When you are going through a desert experience, it is almost impossible to imagine what hope looks like. The poet prophet uses lovely pictures to stimulate our imagination. Imagine the desert itself rejoicing because its once barren landscape has burst into life: a carpet of colorful crocuses covers the ground, the soaring cedars of Lebanon and the mighty oaks of Carmel replace the scrub brush, and the roses of Sharon dot the formerly colorless ground. In this impossible transformation, the glory and splendor of God himself will be displayed. As the heavens declare the glory of God and the skies proclaim the work of his hands (Psalm 19), the transformed desert is a testimony to the power and grace of God. As a result, “all nature sings and round me rings the music of the spheres.”
The prophet now uses this spectacular transformation to encourage those with feeble hands, shaking knees, and fearful hearts. “Be strong, do not fear; your God will come….” The next words will strike some of your listeners all wrong: “he will come with vengeance; with divine retribution he will come to save you.” In a day when we emphasize grace for all, this seems out of step with the gospel.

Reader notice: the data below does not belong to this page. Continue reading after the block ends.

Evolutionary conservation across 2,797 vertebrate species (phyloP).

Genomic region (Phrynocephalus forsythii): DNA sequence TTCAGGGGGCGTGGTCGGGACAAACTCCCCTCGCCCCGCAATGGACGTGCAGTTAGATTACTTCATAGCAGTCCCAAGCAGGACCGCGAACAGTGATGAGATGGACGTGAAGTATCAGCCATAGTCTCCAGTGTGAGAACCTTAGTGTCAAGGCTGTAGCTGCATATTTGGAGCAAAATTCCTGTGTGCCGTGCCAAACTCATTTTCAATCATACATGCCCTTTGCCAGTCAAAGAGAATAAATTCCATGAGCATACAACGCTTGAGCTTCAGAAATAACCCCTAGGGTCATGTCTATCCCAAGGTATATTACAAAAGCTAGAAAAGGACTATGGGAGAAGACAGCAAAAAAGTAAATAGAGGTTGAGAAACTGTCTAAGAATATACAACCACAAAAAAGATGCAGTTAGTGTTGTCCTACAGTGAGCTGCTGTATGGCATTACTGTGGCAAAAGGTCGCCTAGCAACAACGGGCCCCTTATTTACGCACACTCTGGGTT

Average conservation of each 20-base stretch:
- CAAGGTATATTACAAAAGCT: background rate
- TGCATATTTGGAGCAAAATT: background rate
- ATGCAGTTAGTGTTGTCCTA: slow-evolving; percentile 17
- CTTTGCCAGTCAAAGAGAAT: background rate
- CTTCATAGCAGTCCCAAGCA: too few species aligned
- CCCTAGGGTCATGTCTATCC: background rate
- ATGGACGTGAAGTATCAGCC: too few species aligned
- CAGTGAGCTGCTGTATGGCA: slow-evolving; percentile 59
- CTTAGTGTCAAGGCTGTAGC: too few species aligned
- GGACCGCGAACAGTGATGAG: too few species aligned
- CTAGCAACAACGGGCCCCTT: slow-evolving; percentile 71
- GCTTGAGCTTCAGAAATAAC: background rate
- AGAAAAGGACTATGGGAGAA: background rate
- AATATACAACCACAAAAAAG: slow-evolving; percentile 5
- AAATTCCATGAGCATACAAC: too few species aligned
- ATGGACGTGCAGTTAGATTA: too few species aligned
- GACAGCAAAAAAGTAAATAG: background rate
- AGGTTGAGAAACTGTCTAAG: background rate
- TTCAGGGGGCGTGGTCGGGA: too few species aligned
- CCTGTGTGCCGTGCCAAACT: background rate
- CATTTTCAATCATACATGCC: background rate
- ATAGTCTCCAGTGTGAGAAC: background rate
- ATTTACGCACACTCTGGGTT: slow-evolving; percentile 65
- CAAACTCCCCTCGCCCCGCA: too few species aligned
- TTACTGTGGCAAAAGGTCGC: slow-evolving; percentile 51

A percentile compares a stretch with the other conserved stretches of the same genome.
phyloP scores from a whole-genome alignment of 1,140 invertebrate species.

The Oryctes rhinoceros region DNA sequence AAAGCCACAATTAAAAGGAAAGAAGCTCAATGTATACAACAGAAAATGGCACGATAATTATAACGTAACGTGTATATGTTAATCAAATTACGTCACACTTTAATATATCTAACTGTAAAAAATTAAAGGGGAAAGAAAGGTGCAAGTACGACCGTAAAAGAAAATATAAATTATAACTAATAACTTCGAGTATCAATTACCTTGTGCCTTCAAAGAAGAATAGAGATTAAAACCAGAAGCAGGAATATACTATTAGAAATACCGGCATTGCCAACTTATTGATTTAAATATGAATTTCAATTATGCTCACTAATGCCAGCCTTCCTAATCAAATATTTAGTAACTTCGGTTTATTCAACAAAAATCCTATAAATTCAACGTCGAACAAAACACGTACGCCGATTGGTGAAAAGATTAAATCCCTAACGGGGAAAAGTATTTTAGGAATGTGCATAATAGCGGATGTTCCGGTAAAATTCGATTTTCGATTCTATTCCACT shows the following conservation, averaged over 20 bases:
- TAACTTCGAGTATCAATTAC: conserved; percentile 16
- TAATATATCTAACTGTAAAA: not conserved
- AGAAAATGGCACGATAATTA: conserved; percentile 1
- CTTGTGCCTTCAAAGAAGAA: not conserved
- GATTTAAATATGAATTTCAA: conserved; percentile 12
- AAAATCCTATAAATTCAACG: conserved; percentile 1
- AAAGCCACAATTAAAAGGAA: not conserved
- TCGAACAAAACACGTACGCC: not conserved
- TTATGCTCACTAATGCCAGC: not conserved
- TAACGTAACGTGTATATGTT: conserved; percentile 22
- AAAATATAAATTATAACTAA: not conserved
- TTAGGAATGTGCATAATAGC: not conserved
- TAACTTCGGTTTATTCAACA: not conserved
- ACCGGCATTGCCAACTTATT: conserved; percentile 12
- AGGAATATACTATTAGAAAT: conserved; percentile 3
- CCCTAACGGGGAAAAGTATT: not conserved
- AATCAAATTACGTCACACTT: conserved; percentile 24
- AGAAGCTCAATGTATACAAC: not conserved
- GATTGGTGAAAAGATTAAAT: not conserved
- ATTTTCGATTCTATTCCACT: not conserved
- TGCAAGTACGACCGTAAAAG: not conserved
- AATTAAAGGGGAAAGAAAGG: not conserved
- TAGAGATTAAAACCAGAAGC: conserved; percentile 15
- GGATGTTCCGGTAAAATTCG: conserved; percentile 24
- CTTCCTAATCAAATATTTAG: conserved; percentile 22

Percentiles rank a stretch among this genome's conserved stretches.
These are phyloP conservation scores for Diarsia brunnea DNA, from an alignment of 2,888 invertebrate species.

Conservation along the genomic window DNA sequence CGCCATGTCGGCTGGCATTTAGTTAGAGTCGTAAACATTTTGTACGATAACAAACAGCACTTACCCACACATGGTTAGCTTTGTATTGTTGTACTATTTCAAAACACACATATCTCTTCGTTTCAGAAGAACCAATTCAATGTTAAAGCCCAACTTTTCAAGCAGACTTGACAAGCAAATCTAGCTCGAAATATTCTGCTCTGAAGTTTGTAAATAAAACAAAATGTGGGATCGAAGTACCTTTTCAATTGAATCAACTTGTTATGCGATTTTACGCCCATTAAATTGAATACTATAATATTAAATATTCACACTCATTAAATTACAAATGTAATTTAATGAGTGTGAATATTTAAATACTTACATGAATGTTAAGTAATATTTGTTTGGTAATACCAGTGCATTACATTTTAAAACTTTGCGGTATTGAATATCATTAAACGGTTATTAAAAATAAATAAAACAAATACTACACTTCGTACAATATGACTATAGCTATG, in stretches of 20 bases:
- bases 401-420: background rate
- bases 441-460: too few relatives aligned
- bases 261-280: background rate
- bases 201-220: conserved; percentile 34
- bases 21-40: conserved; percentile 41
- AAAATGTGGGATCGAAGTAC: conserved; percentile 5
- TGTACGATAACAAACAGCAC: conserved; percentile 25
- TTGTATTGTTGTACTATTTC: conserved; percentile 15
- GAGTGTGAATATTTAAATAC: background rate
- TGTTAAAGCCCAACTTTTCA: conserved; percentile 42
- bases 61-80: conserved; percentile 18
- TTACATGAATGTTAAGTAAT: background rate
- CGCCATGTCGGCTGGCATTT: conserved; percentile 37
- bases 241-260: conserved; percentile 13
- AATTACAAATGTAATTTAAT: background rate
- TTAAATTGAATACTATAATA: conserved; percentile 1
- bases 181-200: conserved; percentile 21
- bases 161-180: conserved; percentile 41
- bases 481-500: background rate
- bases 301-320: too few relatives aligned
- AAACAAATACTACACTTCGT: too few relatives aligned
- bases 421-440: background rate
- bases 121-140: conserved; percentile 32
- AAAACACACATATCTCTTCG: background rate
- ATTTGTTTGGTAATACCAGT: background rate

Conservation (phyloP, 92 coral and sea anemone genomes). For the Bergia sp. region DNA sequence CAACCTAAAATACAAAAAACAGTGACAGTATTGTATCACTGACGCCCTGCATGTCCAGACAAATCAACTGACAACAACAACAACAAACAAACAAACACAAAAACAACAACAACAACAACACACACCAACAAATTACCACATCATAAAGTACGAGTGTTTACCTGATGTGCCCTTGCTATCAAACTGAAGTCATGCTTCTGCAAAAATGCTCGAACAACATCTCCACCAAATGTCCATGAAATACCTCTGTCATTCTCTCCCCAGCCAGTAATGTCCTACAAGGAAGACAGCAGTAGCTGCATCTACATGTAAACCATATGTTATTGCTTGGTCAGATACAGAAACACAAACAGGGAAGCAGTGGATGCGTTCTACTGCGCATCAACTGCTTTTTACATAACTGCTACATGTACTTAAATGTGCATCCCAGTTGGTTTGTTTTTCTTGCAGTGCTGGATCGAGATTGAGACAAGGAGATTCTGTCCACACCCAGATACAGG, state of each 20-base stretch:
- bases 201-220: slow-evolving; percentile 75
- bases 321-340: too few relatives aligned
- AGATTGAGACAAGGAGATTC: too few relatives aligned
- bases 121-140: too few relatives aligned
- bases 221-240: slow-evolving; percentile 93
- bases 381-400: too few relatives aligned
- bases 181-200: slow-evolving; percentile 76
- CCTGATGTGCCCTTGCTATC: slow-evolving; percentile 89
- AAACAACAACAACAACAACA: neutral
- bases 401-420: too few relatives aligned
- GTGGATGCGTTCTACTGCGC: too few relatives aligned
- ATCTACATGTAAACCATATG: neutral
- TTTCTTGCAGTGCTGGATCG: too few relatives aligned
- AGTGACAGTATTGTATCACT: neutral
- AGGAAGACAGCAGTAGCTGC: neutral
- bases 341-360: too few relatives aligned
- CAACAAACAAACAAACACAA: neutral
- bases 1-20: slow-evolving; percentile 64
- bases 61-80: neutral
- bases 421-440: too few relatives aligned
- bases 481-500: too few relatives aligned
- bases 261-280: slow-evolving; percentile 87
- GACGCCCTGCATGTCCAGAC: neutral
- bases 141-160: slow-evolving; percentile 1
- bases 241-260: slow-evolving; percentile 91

But our reaction may reveal our privileged lives. Most of us have not been ravaged, robbed, raped, and kidnapped as the Jews had been. For those who cower in exile or trudge through a desert, the promise that God will make it right is a comforting word. We shouldn’t read “vengeance” and “divine retribution” as acts of angry revenge, but as the action of a just God making the wrong right. Victims can only hope that will happen one day. Isaiah says it will.
What’s more, the coming of God to save will bring health to those who have live with disabilities and disease: “Then will the eyes of the blind be opened and the ears of the deaf unstopped. Then will the lame leap like a deer and the mute shout for joy.” Some scholars take this in a spiritual sense; those who are deaf to the gospel and unable to move toward God will be enabled by grace to repent and believe. That may be, but it is surely not accidental that when God came to save his people in the person of Jesus, Jesus physically healed people. That wasn’t incidental to his ministry; it was a tangible sign that the day spoken of by Isaiah 35 had come. Indeed, Jesus himself quoted these very verses when John the Baptist asked if Jesus really was the Messiah (Luke 7:22).